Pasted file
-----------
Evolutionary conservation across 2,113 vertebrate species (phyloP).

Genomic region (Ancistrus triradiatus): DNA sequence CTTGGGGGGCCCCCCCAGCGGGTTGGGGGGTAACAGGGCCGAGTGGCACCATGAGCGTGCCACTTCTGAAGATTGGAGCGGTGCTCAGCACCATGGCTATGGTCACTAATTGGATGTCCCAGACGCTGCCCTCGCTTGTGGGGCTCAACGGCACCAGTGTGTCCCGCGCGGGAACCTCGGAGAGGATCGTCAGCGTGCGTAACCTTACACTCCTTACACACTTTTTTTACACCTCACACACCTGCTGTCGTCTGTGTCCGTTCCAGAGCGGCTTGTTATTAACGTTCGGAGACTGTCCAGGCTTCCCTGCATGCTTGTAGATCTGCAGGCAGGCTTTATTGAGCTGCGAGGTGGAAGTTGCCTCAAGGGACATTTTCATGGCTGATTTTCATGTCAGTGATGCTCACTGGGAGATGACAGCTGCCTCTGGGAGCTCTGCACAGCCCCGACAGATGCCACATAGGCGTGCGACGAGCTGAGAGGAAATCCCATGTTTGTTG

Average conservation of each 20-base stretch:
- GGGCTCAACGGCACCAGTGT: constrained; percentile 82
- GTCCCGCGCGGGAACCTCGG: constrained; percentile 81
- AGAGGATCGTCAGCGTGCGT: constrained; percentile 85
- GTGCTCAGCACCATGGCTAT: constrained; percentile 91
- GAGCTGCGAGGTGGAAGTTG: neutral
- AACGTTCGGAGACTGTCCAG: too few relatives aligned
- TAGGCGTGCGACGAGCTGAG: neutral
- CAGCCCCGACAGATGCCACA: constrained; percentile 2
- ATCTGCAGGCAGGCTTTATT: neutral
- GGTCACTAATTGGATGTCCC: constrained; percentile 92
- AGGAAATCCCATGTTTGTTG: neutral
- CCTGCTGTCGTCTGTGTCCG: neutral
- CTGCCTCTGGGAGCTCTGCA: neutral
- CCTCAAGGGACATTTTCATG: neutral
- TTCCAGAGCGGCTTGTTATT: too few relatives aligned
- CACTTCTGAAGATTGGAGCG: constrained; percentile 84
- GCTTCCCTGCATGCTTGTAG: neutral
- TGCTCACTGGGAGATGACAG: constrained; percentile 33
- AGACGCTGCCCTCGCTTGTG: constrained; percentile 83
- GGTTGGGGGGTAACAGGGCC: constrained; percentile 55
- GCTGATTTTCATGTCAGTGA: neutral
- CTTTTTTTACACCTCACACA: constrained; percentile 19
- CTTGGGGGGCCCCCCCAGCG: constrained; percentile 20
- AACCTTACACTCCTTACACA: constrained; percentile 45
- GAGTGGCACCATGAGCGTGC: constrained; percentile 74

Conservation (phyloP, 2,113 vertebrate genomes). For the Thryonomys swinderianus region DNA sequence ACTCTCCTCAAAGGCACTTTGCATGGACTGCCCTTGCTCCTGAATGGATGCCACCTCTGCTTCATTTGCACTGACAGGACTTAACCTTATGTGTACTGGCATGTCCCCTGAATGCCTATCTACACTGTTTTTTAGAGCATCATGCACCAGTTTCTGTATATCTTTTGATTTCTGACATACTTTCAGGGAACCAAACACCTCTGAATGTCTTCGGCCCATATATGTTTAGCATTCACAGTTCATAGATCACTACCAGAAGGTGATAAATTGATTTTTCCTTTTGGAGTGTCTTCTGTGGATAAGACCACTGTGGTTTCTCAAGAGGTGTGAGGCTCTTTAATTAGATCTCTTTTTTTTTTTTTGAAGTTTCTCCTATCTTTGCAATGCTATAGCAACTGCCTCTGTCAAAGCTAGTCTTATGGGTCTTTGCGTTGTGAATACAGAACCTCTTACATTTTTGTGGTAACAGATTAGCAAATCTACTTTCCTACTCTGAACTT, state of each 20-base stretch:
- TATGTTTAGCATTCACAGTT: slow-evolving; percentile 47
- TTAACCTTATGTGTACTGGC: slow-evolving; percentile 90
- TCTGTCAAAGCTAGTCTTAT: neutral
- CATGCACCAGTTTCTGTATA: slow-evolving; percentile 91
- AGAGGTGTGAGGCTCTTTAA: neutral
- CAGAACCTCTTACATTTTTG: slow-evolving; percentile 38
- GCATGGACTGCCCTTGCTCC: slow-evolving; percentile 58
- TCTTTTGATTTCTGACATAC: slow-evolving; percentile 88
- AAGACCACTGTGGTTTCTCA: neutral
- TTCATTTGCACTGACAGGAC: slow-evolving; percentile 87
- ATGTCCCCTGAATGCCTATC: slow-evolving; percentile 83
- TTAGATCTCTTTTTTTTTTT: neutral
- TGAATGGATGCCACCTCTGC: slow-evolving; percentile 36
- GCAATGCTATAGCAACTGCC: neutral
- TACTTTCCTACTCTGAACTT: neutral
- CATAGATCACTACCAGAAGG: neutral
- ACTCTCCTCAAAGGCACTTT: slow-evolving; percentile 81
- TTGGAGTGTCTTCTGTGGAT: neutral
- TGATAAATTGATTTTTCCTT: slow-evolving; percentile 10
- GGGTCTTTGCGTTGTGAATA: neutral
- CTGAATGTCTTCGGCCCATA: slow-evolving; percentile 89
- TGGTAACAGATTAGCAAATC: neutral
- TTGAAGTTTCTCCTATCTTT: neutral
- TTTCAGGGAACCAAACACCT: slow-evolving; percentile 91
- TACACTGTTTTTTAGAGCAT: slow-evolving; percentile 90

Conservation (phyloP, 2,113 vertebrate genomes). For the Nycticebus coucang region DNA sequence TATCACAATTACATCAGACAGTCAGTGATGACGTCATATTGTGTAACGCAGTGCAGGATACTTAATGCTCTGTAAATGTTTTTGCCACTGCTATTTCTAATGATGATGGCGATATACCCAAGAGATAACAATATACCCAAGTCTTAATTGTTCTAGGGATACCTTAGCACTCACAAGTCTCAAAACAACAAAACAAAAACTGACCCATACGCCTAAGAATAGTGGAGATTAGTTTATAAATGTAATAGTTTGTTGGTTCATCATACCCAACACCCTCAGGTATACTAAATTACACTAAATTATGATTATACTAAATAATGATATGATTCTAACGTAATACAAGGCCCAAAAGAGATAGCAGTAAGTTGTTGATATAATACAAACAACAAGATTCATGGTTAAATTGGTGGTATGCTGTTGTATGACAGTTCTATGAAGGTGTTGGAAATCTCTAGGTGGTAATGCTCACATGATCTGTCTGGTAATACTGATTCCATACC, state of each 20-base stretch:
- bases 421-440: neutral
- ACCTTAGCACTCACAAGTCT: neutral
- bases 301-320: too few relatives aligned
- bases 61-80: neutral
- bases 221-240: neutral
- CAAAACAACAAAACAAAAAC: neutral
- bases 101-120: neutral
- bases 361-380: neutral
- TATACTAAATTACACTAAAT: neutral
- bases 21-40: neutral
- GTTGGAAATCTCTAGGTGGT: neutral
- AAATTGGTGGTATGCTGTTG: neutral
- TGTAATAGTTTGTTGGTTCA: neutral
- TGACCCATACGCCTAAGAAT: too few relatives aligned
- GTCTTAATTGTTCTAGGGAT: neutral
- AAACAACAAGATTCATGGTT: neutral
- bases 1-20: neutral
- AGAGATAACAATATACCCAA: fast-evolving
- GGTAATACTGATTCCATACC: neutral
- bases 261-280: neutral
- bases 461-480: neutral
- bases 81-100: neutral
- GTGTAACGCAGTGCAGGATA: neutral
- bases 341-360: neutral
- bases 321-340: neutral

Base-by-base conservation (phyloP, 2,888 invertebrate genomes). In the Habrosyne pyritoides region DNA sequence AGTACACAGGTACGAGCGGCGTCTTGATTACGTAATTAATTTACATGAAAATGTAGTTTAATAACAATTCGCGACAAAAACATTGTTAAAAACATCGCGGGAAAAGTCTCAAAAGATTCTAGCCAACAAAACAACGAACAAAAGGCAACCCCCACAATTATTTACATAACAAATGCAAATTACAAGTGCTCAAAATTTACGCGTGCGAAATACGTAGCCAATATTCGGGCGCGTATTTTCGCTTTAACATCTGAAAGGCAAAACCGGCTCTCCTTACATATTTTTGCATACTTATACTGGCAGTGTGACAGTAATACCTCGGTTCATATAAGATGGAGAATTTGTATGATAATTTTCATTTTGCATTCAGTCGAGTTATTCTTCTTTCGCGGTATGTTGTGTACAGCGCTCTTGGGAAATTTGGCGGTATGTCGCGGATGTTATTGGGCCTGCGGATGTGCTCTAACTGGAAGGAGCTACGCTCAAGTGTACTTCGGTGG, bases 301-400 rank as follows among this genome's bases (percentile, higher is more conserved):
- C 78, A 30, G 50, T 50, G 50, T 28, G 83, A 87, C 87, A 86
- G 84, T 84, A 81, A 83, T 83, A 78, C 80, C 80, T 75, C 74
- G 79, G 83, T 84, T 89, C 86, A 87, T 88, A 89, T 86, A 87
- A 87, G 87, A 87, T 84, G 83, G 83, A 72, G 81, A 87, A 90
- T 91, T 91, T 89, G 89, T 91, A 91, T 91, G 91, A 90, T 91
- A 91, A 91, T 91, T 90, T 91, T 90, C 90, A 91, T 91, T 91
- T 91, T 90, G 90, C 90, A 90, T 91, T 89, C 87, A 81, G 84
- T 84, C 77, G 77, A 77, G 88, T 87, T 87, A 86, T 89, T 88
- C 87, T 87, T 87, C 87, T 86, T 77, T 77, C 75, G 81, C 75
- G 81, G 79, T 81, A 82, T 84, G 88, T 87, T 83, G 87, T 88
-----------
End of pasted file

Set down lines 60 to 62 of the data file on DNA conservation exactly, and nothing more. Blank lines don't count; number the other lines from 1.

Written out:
- bases 221-240: neutral
- CAAAACAACAAAACAAAAAC: neutral
- bases 101-120: neutral